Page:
This Week in the News…

Posted: May 9, 2003 at 1:00 am, Last Updated: November 30, -0001 at 12:00 am

Following are highlights of national news coverage George Mason received during the past week:

Friday, May 2, The Washington Post

For a Nursing Shortage, an Older Cure

“In August, Brooks joined the inaugural class of an accelerated program at George Mason University that takes college graduates and turns them into registered nurses in one year, half the time undergraduate RN students typically spend taking nursing courses. There are 105 such fast-track programs in the nation, triple the number of a decade ago, as educators look to treat a nursing shortage that they say is rapidly approaching critical proportions nationally.”

Saturday, May 3, The Washington Post

Immigrants Caught In Tuition Limbo

“In Virginia, Warner decried the Republican-backed measure to refuse in-state tuition benefits to undocumented immigrants as an unnecessary tactic ‘to score a political victory against illegal aliens,’ noting that existing state regulations already denied them those benefits. Still, some college officials had feared that the bill would have ultimately forced them to start checking the citizenship status of all their applicants–a chore that George Mason University Dean of Admissions Andrew Flagel called ‘an unfunded mandate.’ ‘The amount of time and money it would take for getting verified citizenship documents for all our students is extensive,’ he said. ‘It would put us in the position of doing the INS’s work.'”

Tuesday, May 6, The Associated Press

Former Soviet Expert: Iraq had Chemical Weapons

“A former Soviet weapons chief says there is no question Iraq developed biological weapons and said terrorist groups likely have them too. Dr. Kenneth Alibek, who defected to the United States in 1992 after two decades developing biological weapons, told the Journal Inquirer of Manchester that weapons inspectors in Iraq will surely find either the weapons or documents and laboratories proving their existence. He said Saddam Hussein could have shared the information and technology behind those weapons with terrorists. ‘It is highly likely that terrorist groups have these weapons,’ Alibek said. Alibek, now executive director of the Center for Biodefense at George Mason University in Virginia, said it is more likely Iraq built weapons using anthrax bacteria than the smallpox virus.”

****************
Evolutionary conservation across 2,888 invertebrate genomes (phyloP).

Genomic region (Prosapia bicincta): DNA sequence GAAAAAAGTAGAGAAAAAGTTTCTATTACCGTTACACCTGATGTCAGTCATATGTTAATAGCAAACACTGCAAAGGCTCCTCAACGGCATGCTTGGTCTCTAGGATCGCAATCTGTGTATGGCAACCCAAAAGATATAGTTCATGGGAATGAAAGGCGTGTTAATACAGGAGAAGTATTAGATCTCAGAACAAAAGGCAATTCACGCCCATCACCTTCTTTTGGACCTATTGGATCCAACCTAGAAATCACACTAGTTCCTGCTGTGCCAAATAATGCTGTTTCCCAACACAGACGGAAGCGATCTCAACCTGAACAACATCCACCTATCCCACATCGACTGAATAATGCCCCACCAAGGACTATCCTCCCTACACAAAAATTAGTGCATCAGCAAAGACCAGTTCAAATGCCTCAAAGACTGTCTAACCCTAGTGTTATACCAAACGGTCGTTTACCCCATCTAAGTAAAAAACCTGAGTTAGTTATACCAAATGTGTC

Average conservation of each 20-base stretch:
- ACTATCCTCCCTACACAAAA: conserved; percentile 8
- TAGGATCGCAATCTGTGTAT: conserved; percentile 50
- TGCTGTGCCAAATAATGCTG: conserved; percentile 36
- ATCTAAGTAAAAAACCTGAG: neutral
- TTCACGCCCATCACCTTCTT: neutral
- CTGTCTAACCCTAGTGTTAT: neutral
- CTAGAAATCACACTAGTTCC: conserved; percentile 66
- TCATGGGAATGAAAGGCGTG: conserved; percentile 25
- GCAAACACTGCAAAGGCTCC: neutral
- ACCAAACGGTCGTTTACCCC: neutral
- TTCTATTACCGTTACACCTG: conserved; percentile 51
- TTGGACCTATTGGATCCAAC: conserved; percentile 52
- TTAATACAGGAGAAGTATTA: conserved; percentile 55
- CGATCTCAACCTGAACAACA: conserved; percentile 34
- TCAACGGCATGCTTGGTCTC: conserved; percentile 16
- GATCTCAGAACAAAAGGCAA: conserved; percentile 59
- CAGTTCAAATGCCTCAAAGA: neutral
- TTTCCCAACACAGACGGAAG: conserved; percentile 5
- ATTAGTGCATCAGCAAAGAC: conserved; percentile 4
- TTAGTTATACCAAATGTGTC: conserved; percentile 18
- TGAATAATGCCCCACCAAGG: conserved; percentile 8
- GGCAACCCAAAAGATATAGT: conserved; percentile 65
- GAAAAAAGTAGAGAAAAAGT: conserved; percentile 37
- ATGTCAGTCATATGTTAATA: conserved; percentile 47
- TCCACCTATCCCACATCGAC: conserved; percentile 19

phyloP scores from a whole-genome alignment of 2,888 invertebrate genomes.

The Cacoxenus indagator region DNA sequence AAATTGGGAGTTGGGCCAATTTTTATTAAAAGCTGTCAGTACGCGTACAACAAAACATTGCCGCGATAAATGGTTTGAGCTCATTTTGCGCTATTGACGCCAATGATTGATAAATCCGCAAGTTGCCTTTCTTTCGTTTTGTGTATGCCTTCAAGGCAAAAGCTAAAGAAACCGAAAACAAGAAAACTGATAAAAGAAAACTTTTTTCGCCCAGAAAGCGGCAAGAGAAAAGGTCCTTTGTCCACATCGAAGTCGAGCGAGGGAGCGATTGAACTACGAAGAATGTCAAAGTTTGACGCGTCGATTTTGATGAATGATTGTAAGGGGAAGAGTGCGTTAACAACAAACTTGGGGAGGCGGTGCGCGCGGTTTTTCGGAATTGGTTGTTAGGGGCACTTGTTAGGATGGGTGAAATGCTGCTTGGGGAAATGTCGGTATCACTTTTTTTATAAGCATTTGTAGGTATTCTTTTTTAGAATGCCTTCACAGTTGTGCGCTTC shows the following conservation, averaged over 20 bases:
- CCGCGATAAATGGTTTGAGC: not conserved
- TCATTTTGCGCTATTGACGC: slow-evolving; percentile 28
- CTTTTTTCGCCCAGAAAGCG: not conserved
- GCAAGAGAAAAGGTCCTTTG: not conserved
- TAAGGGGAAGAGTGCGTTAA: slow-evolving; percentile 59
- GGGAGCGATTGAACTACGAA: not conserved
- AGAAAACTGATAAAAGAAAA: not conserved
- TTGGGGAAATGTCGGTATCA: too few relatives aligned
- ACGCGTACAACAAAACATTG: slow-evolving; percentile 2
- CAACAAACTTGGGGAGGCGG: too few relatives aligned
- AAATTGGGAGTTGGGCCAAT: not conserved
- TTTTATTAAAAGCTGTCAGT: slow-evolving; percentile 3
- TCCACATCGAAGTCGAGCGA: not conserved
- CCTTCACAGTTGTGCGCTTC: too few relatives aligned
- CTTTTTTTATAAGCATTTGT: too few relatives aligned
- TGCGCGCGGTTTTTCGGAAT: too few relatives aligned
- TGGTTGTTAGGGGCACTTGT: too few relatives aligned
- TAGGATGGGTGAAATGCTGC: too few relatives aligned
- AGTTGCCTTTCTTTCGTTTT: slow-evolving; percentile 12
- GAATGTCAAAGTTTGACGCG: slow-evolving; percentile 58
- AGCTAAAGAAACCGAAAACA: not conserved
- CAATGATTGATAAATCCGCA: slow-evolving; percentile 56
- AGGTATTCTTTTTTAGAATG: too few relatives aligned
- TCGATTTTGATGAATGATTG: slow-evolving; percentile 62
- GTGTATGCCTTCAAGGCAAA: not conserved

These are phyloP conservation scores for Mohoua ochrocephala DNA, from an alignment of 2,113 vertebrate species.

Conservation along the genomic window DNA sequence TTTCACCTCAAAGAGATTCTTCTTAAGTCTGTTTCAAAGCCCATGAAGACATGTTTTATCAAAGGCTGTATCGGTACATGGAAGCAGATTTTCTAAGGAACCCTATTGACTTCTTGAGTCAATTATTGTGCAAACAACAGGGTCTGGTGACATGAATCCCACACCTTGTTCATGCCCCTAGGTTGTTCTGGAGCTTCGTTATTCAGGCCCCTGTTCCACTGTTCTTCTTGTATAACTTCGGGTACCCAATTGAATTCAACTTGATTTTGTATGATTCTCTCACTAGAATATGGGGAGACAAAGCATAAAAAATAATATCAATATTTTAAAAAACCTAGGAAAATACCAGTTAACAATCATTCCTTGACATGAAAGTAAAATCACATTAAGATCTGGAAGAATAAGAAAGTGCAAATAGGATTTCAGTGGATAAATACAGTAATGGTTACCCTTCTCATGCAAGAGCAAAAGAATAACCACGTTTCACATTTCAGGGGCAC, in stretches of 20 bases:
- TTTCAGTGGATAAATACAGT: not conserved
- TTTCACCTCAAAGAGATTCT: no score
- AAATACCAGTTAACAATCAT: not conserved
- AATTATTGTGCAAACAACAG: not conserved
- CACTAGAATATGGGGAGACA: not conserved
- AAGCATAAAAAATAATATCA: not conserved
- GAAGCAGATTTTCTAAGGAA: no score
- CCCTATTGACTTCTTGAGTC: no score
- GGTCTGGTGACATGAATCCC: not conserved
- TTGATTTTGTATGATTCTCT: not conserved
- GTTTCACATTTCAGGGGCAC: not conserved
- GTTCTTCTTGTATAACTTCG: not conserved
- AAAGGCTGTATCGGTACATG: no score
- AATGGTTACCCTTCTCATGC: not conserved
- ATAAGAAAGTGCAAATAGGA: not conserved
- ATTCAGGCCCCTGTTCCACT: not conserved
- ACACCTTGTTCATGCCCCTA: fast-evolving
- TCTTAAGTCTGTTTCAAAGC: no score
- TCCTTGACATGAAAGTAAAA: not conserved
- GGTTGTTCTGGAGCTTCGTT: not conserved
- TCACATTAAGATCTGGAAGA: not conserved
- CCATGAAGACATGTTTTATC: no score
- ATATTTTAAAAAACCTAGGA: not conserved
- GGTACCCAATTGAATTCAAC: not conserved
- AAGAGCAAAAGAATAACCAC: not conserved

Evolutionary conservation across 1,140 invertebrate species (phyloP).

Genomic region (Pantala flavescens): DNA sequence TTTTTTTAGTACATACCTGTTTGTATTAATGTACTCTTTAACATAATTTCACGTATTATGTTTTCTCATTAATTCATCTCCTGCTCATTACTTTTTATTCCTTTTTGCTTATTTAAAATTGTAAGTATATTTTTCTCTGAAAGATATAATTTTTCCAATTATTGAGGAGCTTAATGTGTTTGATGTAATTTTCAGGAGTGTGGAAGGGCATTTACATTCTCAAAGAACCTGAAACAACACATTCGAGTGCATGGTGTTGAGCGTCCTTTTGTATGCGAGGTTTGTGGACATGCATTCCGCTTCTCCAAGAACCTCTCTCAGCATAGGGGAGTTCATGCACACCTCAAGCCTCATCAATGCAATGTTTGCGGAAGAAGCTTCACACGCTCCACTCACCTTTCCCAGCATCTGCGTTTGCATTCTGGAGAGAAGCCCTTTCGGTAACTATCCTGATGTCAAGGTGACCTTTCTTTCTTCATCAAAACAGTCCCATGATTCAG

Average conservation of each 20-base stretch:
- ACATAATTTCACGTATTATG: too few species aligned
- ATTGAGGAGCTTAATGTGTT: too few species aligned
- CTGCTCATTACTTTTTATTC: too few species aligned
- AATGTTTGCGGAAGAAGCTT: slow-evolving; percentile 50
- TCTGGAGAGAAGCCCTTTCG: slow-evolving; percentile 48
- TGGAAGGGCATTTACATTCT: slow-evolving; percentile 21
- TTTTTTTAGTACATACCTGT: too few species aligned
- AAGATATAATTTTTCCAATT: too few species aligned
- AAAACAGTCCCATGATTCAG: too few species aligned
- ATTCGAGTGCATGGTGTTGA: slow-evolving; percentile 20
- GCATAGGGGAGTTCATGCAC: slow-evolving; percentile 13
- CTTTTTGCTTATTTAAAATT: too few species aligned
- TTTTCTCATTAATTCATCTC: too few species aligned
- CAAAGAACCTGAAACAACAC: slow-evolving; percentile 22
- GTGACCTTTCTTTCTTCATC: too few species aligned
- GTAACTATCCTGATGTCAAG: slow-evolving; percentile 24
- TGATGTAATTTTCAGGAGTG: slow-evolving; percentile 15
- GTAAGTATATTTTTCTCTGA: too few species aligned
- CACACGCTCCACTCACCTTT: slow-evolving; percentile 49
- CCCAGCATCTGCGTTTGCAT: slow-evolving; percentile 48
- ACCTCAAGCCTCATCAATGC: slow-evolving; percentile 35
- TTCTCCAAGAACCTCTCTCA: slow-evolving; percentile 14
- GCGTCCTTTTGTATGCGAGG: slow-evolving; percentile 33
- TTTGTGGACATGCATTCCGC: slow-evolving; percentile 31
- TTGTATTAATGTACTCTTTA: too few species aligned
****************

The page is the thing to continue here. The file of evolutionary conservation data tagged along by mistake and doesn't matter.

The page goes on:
Wednesday, May 7, Knight Ridder Tribune Business News

Panel Calls for Dialogue to Help Children Cope with Sept. 11, War

“A panel of educators and physicians called Tuesday for a national dialogue to help children cope with the disaster of Sept. 11 and the recent wars in Afghanistan and Iraq, warning that youths in the United States are struggling with the anxiety and trauma caused by these events. ‘War inflicts a great deal of pain, suffering, and destruction, and it thus can be traumatizing for students who are over-exposed to media images from reporters,’ said Dr. Eliot Sorel, a psychiatrist and professor at George Mason University in Virginia. ‘It is essential when dealing with war images and lessons that the teacher present them in historical context, and, especially, not project over and over again pictures of mass destruction.'”

Thursday, May 8, The New York Times

Can Markets Be Used to Help People Make Nonmarket Decisions?

“Economists believe financial markets do a pretty good job of aggregating information in part because they offer strong incentives to those who make good predictions. Prices of oil futures contracts predict future spot prices well because traders who make better predictions can make a lot of money. So why not use financial markets to help aggregate information about those matters of fact that are important to public choice? This intriguing idea is examined in detail in a paper by Robin Hanson, an economist at George Mason University, called ‘Shall We Vote on Values, but Bet on Beliefs?'”

Write to at